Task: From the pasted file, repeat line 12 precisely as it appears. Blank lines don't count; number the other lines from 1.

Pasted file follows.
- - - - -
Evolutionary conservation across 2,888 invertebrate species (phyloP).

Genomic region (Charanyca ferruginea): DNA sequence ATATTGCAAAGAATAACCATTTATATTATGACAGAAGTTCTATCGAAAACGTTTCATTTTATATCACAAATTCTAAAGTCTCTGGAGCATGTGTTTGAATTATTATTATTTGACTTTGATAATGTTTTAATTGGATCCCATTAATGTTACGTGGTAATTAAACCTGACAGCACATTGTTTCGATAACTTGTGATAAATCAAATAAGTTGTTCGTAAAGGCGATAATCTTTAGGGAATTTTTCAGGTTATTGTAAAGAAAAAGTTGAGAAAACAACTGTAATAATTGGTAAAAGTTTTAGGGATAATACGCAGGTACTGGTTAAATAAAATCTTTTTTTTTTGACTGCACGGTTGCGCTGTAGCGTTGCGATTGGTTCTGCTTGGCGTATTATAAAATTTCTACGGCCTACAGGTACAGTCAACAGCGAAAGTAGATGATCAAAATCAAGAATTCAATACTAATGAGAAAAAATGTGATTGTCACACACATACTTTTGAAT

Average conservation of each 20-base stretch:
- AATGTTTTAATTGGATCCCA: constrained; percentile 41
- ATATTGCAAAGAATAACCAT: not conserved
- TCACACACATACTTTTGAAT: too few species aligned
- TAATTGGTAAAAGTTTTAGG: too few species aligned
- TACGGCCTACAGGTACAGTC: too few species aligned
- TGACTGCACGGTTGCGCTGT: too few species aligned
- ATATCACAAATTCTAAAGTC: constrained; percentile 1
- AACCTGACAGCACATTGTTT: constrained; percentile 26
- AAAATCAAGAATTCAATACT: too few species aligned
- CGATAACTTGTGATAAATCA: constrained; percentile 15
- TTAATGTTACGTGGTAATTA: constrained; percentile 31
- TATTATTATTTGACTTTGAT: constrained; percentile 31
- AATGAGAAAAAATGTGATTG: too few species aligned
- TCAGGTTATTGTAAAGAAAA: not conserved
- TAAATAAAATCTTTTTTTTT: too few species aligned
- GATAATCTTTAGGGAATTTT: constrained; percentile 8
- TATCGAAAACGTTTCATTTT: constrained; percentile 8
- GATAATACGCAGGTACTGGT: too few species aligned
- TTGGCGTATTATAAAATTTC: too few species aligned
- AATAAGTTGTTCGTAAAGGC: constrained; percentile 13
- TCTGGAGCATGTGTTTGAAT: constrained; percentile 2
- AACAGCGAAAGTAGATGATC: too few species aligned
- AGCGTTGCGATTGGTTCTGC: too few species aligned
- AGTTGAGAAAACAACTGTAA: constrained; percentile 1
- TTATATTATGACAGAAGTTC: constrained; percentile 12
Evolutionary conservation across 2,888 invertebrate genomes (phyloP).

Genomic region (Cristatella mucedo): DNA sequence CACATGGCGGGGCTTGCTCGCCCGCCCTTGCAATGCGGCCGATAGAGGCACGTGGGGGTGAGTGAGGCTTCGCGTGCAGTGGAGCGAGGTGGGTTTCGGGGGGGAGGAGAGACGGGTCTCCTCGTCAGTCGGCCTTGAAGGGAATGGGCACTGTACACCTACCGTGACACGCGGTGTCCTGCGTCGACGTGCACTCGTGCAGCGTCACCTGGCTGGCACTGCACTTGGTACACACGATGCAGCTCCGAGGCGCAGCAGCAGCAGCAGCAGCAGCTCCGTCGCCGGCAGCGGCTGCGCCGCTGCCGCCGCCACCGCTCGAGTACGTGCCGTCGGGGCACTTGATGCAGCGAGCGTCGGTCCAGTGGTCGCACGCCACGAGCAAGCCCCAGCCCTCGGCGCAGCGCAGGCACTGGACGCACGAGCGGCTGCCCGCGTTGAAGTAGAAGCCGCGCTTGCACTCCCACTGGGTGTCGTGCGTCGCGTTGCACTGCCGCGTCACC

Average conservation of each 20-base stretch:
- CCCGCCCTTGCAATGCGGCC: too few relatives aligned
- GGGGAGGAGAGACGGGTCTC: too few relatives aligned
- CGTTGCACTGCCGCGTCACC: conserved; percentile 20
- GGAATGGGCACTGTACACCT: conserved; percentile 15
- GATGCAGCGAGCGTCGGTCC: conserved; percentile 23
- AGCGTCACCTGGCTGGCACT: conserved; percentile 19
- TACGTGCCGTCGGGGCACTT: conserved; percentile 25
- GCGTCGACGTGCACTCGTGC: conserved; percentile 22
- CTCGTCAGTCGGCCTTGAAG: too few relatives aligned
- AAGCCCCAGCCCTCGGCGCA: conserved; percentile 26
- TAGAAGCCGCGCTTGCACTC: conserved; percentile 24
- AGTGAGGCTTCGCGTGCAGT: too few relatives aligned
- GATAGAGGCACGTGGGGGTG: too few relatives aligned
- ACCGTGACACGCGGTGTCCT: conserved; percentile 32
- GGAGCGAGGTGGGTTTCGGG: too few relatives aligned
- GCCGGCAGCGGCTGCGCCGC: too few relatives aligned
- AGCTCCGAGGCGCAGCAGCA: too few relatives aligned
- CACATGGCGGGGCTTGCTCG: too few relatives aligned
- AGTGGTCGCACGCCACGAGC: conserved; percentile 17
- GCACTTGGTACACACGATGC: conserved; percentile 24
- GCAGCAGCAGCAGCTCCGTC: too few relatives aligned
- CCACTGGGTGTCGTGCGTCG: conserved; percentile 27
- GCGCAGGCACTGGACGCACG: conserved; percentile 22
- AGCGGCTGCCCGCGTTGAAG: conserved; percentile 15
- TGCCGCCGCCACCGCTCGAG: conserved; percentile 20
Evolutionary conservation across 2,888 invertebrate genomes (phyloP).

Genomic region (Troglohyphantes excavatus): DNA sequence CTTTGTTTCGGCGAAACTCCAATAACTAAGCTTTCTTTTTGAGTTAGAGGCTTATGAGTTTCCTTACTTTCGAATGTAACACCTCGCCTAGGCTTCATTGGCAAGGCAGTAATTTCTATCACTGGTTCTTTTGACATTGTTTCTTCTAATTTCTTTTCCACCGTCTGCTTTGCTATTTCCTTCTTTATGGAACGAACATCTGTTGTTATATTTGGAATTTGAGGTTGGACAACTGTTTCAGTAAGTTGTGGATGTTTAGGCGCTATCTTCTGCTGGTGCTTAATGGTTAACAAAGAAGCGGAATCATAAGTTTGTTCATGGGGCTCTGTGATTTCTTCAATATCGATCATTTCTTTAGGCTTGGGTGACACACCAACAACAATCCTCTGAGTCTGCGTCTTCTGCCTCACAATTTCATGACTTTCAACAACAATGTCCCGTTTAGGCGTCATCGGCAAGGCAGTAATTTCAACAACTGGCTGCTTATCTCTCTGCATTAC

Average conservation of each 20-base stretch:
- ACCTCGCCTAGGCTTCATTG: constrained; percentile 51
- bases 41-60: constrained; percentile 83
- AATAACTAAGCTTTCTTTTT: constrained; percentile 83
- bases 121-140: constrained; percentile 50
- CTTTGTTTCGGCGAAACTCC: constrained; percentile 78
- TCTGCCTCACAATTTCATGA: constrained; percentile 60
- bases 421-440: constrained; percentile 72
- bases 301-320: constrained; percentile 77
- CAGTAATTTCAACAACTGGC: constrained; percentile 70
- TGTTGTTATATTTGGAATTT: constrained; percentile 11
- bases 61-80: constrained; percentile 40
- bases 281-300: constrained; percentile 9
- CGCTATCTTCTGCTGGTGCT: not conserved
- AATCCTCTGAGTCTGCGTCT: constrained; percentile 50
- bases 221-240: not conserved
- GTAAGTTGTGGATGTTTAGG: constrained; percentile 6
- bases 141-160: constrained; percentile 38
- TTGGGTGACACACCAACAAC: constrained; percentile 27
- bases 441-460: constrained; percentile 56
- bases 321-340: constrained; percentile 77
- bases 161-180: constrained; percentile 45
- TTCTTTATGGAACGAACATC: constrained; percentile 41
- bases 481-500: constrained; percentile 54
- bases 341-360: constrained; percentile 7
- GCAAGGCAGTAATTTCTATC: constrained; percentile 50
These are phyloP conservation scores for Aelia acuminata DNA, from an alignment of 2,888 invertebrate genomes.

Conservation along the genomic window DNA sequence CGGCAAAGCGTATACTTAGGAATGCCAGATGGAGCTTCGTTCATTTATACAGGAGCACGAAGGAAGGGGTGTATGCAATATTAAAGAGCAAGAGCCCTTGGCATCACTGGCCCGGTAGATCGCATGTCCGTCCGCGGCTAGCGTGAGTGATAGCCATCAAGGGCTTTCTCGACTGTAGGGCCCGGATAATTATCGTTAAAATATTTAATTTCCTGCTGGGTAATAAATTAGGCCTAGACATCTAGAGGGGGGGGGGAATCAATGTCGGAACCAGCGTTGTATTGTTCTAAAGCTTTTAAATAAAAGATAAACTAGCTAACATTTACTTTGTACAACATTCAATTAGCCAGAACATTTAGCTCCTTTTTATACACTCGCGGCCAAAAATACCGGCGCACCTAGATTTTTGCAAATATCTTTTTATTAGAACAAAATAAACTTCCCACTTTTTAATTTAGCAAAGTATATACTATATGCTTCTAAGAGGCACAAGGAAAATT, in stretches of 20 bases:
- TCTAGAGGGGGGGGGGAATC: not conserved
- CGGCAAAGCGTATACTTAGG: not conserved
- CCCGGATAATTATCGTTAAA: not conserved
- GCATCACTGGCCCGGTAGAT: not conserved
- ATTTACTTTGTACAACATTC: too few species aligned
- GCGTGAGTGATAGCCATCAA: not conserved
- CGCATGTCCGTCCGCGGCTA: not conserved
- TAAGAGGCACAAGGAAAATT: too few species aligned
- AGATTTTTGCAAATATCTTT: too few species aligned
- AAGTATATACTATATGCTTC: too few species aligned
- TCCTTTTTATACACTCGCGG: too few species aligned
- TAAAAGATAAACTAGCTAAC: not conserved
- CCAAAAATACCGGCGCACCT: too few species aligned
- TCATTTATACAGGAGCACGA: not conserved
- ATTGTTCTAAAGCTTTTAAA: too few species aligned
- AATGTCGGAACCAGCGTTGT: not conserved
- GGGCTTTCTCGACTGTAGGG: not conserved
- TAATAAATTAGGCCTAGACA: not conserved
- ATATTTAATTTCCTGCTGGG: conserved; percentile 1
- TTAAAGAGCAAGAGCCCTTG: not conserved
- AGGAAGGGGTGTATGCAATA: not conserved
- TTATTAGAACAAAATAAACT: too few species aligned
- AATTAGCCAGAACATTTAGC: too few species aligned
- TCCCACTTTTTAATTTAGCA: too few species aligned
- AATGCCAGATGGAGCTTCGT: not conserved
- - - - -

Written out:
- AAAATCAAGAATTCAATACT: too few species aligned